Zaphy: Do you also dress up at home sometimes?
Maggie: I actually can’t do that, because of my family’s rejection.
Zaphy: What about other cosplayers? Do they accept you? How do you feel among the other cosplayers when you are cross-dressing?
Maggie: I don’t feel anything special. Cosplayers just focus on whether you can be exactly like the cosplay “character” or not.
Zaphy: OK, so they are not interested in sexual identity or your sex role?
Maggie: Actually… some girls get very excited about it! But I don’t know why. They get very excited about a guy cross-cosplaying a female character. They always want to take photos with me.
Zaphy: What about reactions of the general public? How do people react to your cross-dressing appearances?
Maggie: I think that people here are too conservative, but there is also a more open transgendered community. Usually we cross-dress and communicate with each other through online forums or meetings/gatherings.
Zaphy: So, do you identify as gay and “trans”? Do you like girls or boys? Or both?
Maggie: I have thought about that question a lot. I think that the concern is not whether I like boys or girls. When meeting other people, I don’t care so much about physical sex/gender. I’d rather focus on the feeling when we meet. And also I am mostly “in a female role”, so I would like others to take care of me.
Zaphy: Would you like to date a boy who can to take care of you?
Maggie: A boy or a TB (Tom Boy). If it were a “boy”, he would be a true male physically. The feeling would be very solid. For a “tomboy”, although she is not a real “male”, she would understand what a “girl” would be thinking about. So sometimes I would prefer “tomboys” over “boys.”
Zaphy: Is it difficult to find a partner in Hong Kong?
Maggie: You can say that, yes. It is because others may find it hard to define whether you are gay or transgendered. In the world of lesbians, they would sometimes reject transgendered people like us. The lesbians generally like “real” girls.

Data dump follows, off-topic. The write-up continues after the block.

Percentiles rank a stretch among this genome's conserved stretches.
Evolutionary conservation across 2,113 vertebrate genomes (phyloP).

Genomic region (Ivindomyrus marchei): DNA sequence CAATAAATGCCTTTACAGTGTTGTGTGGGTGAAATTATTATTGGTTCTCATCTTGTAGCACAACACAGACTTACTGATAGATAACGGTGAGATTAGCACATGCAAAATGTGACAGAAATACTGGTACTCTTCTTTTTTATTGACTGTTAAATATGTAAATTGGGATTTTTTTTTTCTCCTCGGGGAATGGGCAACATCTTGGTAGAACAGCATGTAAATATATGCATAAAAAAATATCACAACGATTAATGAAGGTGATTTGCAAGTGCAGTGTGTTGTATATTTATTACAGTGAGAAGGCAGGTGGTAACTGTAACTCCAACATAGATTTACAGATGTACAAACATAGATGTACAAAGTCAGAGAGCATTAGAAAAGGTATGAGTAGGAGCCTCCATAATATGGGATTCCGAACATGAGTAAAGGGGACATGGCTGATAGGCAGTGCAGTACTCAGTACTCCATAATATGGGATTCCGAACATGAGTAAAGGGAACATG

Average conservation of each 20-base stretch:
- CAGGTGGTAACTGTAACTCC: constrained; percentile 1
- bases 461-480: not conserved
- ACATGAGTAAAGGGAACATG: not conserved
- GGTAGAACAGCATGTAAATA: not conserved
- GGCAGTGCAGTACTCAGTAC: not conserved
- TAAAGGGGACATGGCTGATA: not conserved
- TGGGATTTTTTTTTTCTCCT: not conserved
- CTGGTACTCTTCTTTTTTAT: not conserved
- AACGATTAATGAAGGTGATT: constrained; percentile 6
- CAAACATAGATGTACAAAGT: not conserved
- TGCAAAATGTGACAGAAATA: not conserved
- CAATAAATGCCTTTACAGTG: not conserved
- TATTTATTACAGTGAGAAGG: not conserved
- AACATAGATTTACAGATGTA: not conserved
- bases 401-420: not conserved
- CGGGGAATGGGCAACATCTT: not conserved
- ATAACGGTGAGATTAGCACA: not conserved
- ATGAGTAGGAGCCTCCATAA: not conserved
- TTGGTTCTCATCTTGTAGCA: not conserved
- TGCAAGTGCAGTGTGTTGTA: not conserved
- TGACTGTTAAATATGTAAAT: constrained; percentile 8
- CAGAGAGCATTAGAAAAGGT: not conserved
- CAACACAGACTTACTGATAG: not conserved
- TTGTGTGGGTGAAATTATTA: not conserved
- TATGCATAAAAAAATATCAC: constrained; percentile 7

I won’t reveal myself so easily and let them discover my identity. Whether I am male or female, I want them to love “me”, my inner self, and not my “body.” If we have feelings toward each other, regardless of gender, we would still get along with each other. This is what I believe.
(Maggie describing the outfit to the interviewers, after he has taken off his Lolita costume, and also removed all his makeup)
Zaphy: So how do you feel now?
Maggie: I don’t know… I feel troubled. When I go home I have to sort out all my costumes!
Zaphy: Yeah, OK, but do you feel OK now to be a male person? To go back, home, back to your family, back to your mum?
Maggie: I hate them now…
Zaphy Why don’t you let your mum know… let her know that you don’t like being male? To what extent do they know about your sexual orientation?
Maggie: They know that I have to consult a therapist.
Zaphy: Do you also want to take hormones?
Maggie: I am already taking them. They have already changed my metabolism, and in some ways affected my thoughts. Sure, definitely, I become emotional. It also makes me feel unwell. For example, I feel tired easily, suddenly… physically unwell and uncomfortable. Sweating, panting involuntarily and I’m also having pain in the bones and stomach, near the chest area.
Zaphy: But you still want to take them?
Maggie: The hormones are effective in some ways. It improves your skin condition, and also makes you feel different. I think they make the shape of my face look very feminine.
Zaphy: So that means you really want to transform your gender and have breast implants and sexual reassignment surgery?
Maggie: Yes, but there is still the family problem.
Zaphy: Is there a big social problem in the Chinese culture, in that you have to live with your parents?
Maggie: And live with what your parents have given you. So, it is an exhausting inner struggle for me.
[i] An overview and analysis of Hong Kong’s real estate tycoons can be found in Alice Poon, Land and The Ruling Class in Hong Kong (Richmond, BC: A. Poon, 2005).
[ii] The definitions of these relationships were taken from the Chinese interactive encyclopedia Baidu. http://baike.baidu.com/view/2864.html?tp=0_01 and http://baike.baidu.com/view/4575.html?tp=5_11 (accessed 21 May 2009).
[iii] A full version of the interview can be found in the catalogue, Katrien Jacobs and Anne Peirson-Smith eds. Extra/ordinary Dress Code: Costuming and the Second Skin in Asia (City University of Hong Kong, November 2009).
Excerpt and images republished with the permission of the author